“Sexual assault” is any type of sexual contact or behavior that occurs without explicit consent of the recipient including, but not limited to, forced sexual intercourse, forcible sodomy, child molestation, child sexual abuse, incest, fondling, and all attempts to complete any of the aforementioned acts.

“Consent” is the affirmative, unambiguous, and voluntary agreement to engage in a specific sexual activity during a sexual encounter that can be revoked at any time.

Consent cannot be given by an individual who is:

  1. asleep or is mentally or physically incapacitated either through the effect of drugs or alcohol or for any other reason or
  2. is under duress, threat, coercion or force.

Consent cannot be inferred under circumstances in which consent is not clear including, but not limited to:

  1. The absence of an individual saying “no” or “stop” or
  2. The existence of a prior or current relationship or sexual activity.

This change will affect many people charged with sex crimes and give a uniform definition of consent. The definition now used has only been in effect by statute since 2016. This law will likely result in less appeals based on the wording of “consent” in the jury instructions.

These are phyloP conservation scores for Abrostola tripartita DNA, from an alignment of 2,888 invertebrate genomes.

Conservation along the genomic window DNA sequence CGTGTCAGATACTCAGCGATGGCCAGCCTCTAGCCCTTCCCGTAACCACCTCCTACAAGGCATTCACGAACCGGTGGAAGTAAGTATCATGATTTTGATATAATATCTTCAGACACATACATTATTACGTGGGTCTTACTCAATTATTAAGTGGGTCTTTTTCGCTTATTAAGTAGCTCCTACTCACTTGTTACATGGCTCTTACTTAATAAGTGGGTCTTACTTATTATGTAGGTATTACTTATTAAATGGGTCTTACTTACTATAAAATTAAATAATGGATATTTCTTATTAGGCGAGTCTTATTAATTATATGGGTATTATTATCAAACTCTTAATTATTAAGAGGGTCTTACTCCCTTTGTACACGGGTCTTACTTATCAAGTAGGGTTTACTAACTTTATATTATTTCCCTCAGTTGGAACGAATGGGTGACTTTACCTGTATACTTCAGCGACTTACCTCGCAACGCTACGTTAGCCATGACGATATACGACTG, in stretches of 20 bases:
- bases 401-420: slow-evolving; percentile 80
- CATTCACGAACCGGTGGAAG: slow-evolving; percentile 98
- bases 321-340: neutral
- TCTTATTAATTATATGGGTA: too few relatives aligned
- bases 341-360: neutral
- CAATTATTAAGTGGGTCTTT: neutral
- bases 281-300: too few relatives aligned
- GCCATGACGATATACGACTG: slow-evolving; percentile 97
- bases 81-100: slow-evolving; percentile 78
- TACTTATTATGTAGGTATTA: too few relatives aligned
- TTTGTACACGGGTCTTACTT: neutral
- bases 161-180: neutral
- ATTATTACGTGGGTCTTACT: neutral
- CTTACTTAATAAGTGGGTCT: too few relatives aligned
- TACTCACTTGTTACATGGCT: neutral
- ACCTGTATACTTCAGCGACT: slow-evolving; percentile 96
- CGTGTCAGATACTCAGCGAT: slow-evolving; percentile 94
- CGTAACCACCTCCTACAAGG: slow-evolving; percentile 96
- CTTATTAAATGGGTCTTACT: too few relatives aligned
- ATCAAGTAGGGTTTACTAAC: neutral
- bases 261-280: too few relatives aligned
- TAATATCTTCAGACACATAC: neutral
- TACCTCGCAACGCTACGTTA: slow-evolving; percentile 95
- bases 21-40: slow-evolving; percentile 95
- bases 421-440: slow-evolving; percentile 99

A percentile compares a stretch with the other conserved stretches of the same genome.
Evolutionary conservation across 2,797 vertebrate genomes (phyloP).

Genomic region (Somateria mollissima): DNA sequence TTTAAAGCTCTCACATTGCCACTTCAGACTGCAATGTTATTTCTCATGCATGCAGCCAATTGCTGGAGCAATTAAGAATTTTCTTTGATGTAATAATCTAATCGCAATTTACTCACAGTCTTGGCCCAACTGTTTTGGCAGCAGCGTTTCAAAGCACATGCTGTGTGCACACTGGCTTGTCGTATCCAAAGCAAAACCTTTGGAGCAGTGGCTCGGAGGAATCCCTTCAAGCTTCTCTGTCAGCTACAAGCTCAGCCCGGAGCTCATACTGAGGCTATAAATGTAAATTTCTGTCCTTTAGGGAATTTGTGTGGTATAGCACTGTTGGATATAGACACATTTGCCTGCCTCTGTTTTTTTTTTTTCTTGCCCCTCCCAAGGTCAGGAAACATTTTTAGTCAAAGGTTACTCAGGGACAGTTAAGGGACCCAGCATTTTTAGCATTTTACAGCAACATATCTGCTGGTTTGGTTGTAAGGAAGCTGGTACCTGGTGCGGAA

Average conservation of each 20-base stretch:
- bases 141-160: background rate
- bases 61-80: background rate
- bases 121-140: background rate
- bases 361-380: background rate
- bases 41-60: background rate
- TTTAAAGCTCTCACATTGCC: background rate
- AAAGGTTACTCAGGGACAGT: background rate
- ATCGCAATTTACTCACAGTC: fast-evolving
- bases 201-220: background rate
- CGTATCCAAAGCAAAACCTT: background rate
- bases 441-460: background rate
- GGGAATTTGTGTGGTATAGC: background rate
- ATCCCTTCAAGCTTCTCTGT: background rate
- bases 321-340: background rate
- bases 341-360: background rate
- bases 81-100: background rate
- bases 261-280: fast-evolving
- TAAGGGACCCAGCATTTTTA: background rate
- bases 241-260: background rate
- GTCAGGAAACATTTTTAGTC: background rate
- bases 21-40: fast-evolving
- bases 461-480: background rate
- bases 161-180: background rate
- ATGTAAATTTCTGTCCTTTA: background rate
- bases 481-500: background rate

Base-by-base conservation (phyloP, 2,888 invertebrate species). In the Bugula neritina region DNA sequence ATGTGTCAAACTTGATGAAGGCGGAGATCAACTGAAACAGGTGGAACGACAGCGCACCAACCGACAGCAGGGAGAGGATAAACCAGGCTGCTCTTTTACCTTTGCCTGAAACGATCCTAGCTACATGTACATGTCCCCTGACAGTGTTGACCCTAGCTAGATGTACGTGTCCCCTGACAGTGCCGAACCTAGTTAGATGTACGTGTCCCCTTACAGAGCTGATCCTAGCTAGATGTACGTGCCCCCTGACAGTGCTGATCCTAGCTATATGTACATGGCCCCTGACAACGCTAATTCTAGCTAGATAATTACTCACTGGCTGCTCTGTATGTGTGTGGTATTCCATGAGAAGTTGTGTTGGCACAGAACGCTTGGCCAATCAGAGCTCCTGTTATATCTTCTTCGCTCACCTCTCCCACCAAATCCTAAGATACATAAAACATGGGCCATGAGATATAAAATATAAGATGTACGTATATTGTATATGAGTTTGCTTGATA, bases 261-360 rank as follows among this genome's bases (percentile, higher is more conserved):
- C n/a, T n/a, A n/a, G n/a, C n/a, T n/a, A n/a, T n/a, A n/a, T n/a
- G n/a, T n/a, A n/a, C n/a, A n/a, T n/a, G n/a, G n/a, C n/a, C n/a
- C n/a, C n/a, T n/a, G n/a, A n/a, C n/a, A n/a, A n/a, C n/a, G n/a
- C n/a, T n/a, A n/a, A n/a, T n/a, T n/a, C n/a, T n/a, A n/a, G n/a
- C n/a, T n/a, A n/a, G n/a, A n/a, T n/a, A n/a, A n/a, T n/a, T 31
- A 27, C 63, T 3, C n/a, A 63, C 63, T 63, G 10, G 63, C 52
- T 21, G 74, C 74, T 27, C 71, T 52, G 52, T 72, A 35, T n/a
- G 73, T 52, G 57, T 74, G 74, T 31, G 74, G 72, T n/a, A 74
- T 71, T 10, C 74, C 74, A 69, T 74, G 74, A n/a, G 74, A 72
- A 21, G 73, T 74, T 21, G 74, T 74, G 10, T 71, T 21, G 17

Sources: HB 112721 O.S. § 112, & 21 O.S. § 113

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Statute Of Limitations Change For Sexual Crimes Against Children – 2017 Oklahoma Laws #12

child sexual abuse oklahomaProsecutions for sexual crimes against children must now be initiated by the forty-fifth birthday of the alleged victim. If the victim is 18 years old or older, then the prosecution must now be initiated within 12 years after the discovery of the crime. Previously, prosecution of sexual crimes against children must have been initiated within 12 years after the discovery of the crime–regardless of the victim’s age. The sexual crimes against children include rape or forcible sodomy, sodomy, lewd or indecent proposals or acts against children, involving minors in pornography, child abuse pursuant, and child trafficking.

This change in law makes it possible to prosecute more people for sexual crimes against children. For example, under the previous law, an individual sexually assaulting a 15 year old could not be prosecuted once the victim turned 28 years old if the crime was discovered when the victim was 15 years old. Under the new law, the victim in the example would have an additional 17 years to have that crime prosecuted.

Prosecutions for the sexual crimes against children may be started at any time after the commission of the offense if 1) physical evidence is collected and preserved that is capable of being tested to obtain a profile from DNA and 2) the identity of the offender is subsequently established through the use of a DNA profile. A prosecution under this exception must be started within three years from the date on which the identity of the suspect is established by DNA testing.

The following changes were also made: